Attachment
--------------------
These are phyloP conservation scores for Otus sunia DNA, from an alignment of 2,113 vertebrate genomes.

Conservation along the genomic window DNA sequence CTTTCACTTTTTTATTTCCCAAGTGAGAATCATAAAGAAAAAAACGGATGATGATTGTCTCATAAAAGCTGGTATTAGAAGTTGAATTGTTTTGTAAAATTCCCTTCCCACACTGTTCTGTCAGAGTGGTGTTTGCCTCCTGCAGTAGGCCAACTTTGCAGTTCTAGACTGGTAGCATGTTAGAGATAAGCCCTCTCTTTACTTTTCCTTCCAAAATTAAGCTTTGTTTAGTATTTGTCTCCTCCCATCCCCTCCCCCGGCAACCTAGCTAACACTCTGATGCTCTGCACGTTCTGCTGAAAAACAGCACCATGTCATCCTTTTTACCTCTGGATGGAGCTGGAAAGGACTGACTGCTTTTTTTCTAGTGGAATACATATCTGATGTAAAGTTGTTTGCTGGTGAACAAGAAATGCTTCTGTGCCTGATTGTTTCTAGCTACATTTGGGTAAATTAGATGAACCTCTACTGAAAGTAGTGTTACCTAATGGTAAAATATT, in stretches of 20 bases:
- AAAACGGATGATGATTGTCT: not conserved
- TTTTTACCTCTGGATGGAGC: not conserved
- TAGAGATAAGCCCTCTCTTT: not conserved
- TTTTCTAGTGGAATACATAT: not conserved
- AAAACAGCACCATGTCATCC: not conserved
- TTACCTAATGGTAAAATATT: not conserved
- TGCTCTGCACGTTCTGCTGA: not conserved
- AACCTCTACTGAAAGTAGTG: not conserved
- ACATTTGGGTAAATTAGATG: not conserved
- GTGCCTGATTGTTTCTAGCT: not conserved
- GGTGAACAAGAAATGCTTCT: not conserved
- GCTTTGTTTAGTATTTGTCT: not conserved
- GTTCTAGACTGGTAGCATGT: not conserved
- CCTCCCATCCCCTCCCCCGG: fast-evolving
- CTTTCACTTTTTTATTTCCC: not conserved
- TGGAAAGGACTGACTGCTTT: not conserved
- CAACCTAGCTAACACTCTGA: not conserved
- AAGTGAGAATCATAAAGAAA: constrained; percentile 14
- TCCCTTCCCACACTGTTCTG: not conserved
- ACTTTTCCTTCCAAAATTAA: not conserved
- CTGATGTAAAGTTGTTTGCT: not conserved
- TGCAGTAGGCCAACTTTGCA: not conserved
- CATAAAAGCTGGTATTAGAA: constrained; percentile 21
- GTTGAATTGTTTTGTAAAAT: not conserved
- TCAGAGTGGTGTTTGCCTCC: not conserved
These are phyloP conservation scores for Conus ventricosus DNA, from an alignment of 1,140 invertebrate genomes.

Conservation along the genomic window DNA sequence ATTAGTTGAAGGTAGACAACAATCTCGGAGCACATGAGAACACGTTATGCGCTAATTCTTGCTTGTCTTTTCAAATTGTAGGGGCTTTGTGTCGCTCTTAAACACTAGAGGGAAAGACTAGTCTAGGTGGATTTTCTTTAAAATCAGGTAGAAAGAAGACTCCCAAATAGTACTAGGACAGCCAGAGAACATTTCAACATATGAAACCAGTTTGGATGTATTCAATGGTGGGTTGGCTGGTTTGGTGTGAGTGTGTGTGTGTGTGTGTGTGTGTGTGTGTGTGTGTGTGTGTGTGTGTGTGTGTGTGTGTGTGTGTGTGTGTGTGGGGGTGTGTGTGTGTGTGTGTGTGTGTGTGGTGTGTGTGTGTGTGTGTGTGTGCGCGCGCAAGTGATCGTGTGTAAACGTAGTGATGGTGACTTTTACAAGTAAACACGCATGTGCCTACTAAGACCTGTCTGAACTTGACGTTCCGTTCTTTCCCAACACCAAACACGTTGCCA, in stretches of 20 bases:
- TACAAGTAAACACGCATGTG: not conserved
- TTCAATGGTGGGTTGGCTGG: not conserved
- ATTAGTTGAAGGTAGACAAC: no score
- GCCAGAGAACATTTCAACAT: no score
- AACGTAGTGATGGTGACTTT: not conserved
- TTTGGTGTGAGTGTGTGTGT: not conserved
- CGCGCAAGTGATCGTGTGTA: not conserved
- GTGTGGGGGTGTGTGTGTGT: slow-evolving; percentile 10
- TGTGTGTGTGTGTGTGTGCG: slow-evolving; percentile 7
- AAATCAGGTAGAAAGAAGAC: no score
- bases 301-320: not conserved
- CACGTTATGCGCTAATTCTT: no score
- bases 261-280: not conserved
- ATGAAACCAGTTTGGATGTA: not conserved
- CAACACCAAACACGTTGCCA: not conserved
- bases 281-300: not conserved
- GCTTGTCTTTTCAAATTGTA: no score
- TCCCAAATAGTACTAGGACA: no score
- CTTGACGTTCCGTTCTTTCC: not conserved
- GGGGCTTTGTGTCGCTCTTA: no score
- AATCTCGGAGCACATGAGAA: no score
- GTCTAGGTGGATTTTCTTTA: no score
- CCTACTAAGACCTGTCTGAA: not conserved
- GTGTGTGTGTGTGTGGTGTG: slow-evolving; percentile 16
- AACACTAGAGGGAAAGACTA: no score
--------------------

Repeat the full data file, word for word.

These are phyloP conservation scores for Otus sunia DNA, from an alignment of 2,113 vertebrate genomes.

Conservation along the genomic window DNA sequence CTTTCACTTTTTTATTTCCCAAGTGAGAATCATAAAGAAAAAAACGGATGATGATTGTCTCATAAAAGCTGGTATTAGAAGTTGAATTGTTTTGTAAAATTCCCTTCCCACACTGTTCTGTCAGAGTGGTGTTTGCCTCCTGCAGTAGGCCAACTTTGCAGTTCTAGACTGGTAGCATGTTAGAGATAAGCCCTCTCTTTACTTTTCCTTCCAAAATTAAGCTTTGTTTAGTATTTGTCTCCTCCCATCCCCTCCCCCGGCAACCTAGCTAACACTCTGATGCTCTGCACGTTCTGCTGAAAAACAGCACCATGTCATCCTTTTTACCTCTGGATGGAGCTGGAAAGGACTGACTGCTTTTTTTCTAGTGGAATACATATCTGATGTAAAGTTGTTTGCTGGTGAACAAGAAATGCTTCTGTGCCTGATTGTTTCTAGCTACATTTGGGTAAATTAGATGAACCTCTACTGAAAGTAGTGTTACCTAATGGTAAAATATT, in stretches of 20 bases:
- AAAACGGATGATGATTGTCT: not conserved
- TTTTTACCTCTGGATGGAGC: not conserved
- TAGAGATAAGCCCTCTCTTT: not conserved
- TTTTCTAGTGGAATACATAT: not conserved
- AAAACAGCACCATGTCATCC: not conserved
- TTACCTAATGGTAAAATATT: not conserved
- TGCTCTGCACGTTCTGCTGA: not conserved
- AACCTCTACTGAAAGTAGTG: not conserved
- ACATTTGGGTAAATTAGATG: not conserved
- GTGCCTGATTGTTTCTAGCT: not conserved
- GGTGAACAAGAAATGCTTCT: not conserved
- GCTTTGTTTAGTATTTGTCT: not conserved
- GTTCTAGACTGGTAGCATGT: not conserved
- CCTCCCATCCCCTCCCCCGG: fast-evolving
- CTTTCACTTTTTTATTTCCC: not conserved
- TGGAAAGGACTGACTGCTTT: not conserved
- CAACCTAGCTAACACTCTGA: not conserved
- AAGTGAGAATCATAAAGAAA: constrained; percentile 14
- TCCCTTCCCACACTGTTCTG: not conserved
- ACTTTTCCTTCCAAAATTAA: not conserved
- CTGATGTAAAGTTGTTTGCT: not conserved
- TGCAGTAGGCCAACTTTGCA: not conserved
- CATAAAAGCTGGTATTAGAA: constrained; percentile 21
- GTTGAATTGTTTTGTAAAAT: not conserved
- TCAGAGTGGTGTTTGCCTCC: not conserved
These are phyloP conservation scores for Conus ventricosus DNA, from an alignment of 1,140 invertebrate genomes.

Conservation along the genomic window DNA sequence ATTAGTTGAAGGTAGACAACAATCTCGGAGCACATGAGAACACGTTATGCGCTAATTCTTGCTTGTCTTTTCAAATTGTAGGGGCTTTGTGTCGCTCTTAAACACTAGAGGGAAAGACTAGTCTAGGTGGATTTTCTTTAAAATCAGGTAGAAAGAAGACTCCCAAATAGTACTAGGACAGCCAGAGAACATTTCAACATATGAAACCAGTTTGGATGTATTCAATGGTGGGTTGGCTGGTTTGGTGTGAGTGTGTGTGTGTGTGTGTGTGTGTGTGTGTGTGTGTGTGTGTGTGTGTGTGTGTGTGTGTGTGTGTGTGTGTGTGGGGGTGTGTGTGTGTGTGTGTGTGTGTGTGGTGTGTGTGTGTGTGTGTGTGTGCGCGCGCAAGTGATCGTGTGTAAACGTAGTGATGGTGACTTTTACAAGTAAACACGCATGTGCCTACTAAGACCTGTCTGAACTTGACGTTCCGTTCTTTCCCAACACCAAACACGTTGCCA, in stretches of 20 bases:
- TACAAGTAAACACGCATGTG: not conserved
- TTCAATGGTGGGTTGGCTGG: not conserved
- ATTAGTTGAAGGTAGACAAC: no score
- GCCAGAGAACATTTCAACAT: no score
- AACGTAGTGATGGTGACTTT: not conserved
- TTTGGTGTGAGTGTGTGTGT: not conserved
- CGCGCAAGTGATCGTGTGTA: not conserved
- GTGTGGGGGTGTGTGTGTGT: slow-evolving; percentile 10
- TGTGTGTGTGTGTGTGTGCG: slow-evolving; percentile 7
- AAATCAGGTAGAAAGAAGAC: no score
- bases 301-320: not conserved
- CACGTTATGCGCTAATTCTT: no score
- bases 261-280: not conserved
- ATGAAACCAGTTTGGATGTA: not conserved
- CAACACCAAACACGTTGCCA: not conserved
- bases 281-300: not conserved
- GCTTGTCTTTTCAAATTGTA: no score
- TCCCAAATAGTACTAGGACA: no score
- CTTGACGTTCCGTTCTTTCC: not conserved
- GGGGCTTTGTGTCGCTCTTA: no score
- AATCTCGGAGCACATGAGAA: no score
- GTCTAGGTGGATTTTCTTTA: no score
- CCTACTAAGACCTGTCTGAA: not conserved
- GTGTGTGTGTGTGTGGTGTG: slow-evolving; percentile 16
- AACACTAGAGGGAAAGACTA: no score